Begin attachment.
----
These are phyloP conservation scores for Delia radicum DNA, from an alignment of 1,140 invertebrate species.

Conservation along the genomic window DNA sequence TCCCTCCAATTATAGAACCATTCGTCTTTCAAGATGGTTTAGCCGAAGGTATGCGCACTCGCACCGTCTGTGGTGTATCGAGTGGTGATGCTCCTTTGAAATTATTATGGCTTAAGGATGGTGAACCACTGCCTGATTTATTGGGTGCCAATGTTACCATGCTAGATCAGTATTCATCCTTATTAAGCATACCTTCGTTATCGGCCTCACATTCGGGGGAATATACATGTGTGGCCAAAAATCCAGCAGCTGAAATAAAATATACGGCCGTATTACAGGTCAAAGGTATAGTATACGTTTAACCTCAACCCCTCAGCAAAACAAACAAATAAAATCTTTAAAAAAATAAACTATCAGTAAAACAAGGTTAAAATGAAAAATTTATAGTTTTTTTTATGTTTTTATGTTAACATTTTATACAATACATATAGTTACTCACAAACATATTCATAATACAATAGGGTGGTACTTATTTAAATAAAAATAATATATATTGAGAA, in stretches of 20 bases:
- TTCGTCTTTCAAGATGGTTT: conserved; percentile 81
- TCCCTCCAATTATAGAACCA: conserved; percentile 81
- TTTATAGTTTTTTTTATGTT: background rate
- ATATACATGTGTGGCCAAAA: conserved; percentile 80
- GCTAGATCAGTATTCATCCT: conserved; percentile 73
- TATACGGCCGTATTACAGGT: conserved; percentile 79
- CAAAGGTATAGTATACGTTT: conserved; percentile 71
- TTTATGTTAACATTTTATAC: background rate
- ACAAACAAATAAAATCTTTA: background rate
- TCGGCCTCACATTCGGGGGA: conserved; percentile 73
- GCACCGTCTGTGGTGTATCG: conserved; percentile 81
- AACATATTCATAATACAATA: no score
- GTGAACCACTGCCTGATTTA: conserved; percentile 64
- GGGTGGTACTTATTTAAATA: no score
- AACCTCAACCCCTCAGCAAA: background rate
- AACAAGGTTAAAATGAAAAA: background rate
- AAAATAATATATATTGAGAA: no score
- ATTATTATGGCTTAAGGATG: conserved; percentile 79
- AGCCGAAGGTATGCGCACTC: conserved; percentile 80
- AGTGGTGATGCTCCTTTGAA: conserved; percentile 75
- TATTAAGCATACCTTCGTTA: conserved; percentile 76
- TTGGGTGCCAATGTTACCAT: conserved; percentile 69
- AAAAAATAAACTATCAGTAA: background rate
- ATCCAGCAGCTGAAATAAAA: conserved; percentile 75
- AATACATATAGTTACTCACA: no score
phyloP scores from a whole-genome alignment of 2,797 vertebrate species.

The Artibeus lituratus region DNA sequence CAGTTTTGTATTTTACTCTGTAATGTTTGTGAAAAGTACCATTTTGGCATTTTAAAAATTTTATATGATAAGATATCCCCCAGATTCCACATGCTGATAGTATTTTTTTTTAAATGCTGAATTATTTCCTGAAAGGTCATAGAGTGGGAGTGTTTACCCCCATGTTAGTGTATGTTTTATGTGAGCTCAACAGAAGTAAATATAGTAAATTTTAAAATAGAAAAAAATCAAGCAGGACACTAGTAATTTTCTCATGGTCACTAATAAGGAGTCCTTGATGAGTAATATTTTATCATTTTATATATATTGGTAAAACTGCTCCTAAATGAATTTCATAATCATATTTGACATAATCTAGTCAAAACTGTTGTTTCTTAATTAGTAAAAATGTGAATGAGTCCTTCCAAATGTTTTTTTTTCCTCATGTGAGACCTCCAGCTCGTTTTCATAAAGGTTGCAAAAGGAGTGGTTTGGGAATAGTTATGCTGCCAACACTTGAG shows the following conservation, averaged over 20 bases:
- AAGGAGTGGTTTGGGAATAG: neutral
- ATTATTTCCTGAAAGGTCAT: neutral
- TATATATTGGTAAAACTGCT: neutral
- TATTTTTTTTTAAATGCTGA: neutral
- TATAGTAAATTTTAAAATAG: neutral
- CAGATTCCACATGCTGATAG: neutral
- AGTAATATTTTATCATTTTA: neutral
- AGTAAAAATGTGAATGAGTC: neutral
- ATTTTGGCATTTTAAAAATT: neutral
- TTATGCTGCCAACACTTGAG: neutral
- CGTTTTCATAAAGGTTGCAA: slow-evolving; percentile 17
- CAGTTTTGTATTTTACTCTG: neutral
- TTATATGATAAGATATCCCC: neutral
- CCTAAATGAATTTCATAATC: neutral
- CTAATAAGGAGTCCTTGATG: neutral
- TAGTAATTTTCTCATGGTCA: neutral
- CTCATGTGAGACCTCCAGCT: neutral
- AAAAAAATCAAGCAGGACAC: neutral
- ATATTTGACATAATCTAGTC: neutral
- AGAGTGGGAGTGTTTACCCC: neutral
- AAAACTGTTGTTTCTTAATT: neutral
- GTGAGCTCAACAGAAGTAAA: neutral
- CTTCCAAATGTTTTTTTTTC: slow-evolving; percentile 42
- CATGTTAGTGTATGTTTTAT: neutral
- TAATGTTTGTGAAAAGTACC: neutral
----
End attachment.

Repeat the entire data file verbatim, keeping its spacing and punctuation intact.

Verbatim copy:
These are phyloP conservation scores for Delia radicum DNA, from an alignment of 1,140 invertebrate species.

Conservation along the genomic window DNA sequence TCCCTCCAATTATAGAACCATTCGTCTTTCAAGATGGTTTAGCCGAAGGTATGCGCACTCGCACCGTCTGTGGTGTATCGAGTGGTGATGCTCCTTTGAAATTATTATGGCTTAAGGATGGTGAACCACTGCCTGATTTATTGGGTGCCAATGTTACCATGCTAGATCAGTATTCATCCTTATTAAGCATACCTTCGTTATCGGCCTCACATTCGGGGGAATATACATGTGTGGCCAAAAATCCAGCAGCTGAAATAAAATATACGGCCGTATTACAGGTCAAAGGTATAGTATACGTTTAACCTCAACCCCTCAGCAAAACAAACAAATAAAATCTTTAAAAAAATAAACTATCAGTAAAACAAGGTTAAAATGAAAAATTTATAGTTTTTTTTATGTTTTTATGTTAACATTTTATACAATACATATAGTTACTCACAAACATATTCATAATACAATAGGGTGGTACTTATTTAAATAAAAATAATATATATTGAGAA, in stretches of 20 bases:
- TTCGTCTTTCAAGATGGTTT: conserved; percentile 81
- TCCCTCCAATTATAGAACCA: conserved; percentile 81
- TTTATAGTTTTTTTTATGTT: background rate
- ATATACATGTGTGGCCAAAA: conserved; percentile 80
- GCTAGATCAGTATTCATCCT: conserved; percentile 73
- TATACGGCCGTATTACAGGT: conserved; percentile 79
- CAAAGGTATAGTATACGTTT: conserved; percentile 71
- TTTATGTTAACATTTTATAC: background rate
- ACAAACAAATAAAATCTTTA: background rate
- TCGGCCTCACATTCGGGGGA: conserved; percentile 73
- GCACCGTCTGTGGTGTATCG: conserved; percentile 81
- AACATATTCATAATACAATA: no score
- GTGAACCACTGCCTGATTTA: conserved; percentile 64
- GGGTGGTACTTATTTAAATA: no score
- AACCTCAACCCCTCAGCAAA: background rate
- AACAAGGTTAAAATGAAAAA: background rate
- AAAATAATATATATTGAGAA: no score
- ATTATTATGGCTTAAGGATG: conserved; percentile 79
- AGCCGAAGGTATGCGCACTC: conserved; percentile 80
- AGTGGTGATGCTCCTTTGAA: conserved; percentile 75
- TATTAAGCATACCTTCGTTA: conserved; percentile 76
- TTGGGTGCCAATGTTACCAT: conserved; percentile 69
- AAAAAATAAACTATCAGTAA: background rate
- ATCCAGCAGCTGAAATAAAA: conserved; percentile 75
- AATACATATAGTTACTCACA: no score
phyloP scores from a whole-genome alignment of 2,797 vertebrate species.

The Artibeus lituratus region DNA sequence CAGTTTTGTATTTTACTCTGTAATGTTTGTGAAAAGTACCATTTTGGCATTTTAAAAATTTTATATGATAAGATATCCCCCAGATTCCACATGCTGATAGTATTTTTTTTTAAATGCTGAATTATTTCCTGAAAGGTCATAGAGTGGGAGTGTTTACCCCCATGTTAGTGTATGTTTTATGTGAGCTCAACAGAAGTAAATATAGTAAATTTTAAAATAGAAAAAAATCAAGCAGGACACTAGTAATTTTCTCATGGTCACTAATAAGGAGTCCTTGATGAGTAATATTTTATCATTTTATATATATTGGTAAAACTGCTCCTAAATGAATTTCATAATCATATTTGACATAATCTAGTCAAAACTGTTGTTTCTTAATTAGTAAAAATGTGAATGAGTCCTTCCAAATGTTTTTTTTTCCTCATGTGAGACCTCCAGCTCGTTTTCATAAAGGTTGCAAAAGGAGTGGTTTGGGAATAGTTATGCTGCCAACACTTGAG shows the following conservation, averaged over 20 bases:
- AAGGAGTGGTTTGGGAATAG: neutral
- ATTATTTCCTGAAAGGTCAT: neutral
- TATATATTGGTAAAACTGCT: neutral
- TATTTTTTTTTAAATGCTGA: neutral
- TATAGTAAATTTTAAAATAG: neutral
- CAGATTCCACATGCTGATAG: neutral
- AGTAATATTTTATCATTTTA: neutral
- AGTAAAAATGTGAATGAGTC: neutral
- ATTTTGGCATTTTAAAAATT: neutral
- TTATGCTGCCAACACTTGAG: neutral
- CGTTTTCATAAAGGTTGCAA: slow-evolving; percentile 17
- CAGTTTTGTATTTTACTCTG: neutral
- TTATATGATAAGATATCCCC: neutral
- CCTAAATGAATTTCATAATC: neutral
- CTAATAAGGAGTCCTTGATG: neutral
- TAGTAATTTTCTCATGGTCA: neutral
- CTCATGTGAGACCTCCAGCT: neutral
- AAAAAAATCAAGCAGGACAC: neutral
- ATATTTGACATAATCTAGTC: neutral
- AGAGTGGGAGTGTTTACCCC: neutral
- AAAACTGTTGTTTCTTAATT: neutral
- GTGAGCTCAACAGAAGTAAA: neutral
- CTTCCAAATGTTTTTTTTTC: slow-evolving; percentile 42
- CATGTTAGTGTATGTTTTAT: neutral
- TAATGTTTGTGAAAAGTACC: neutral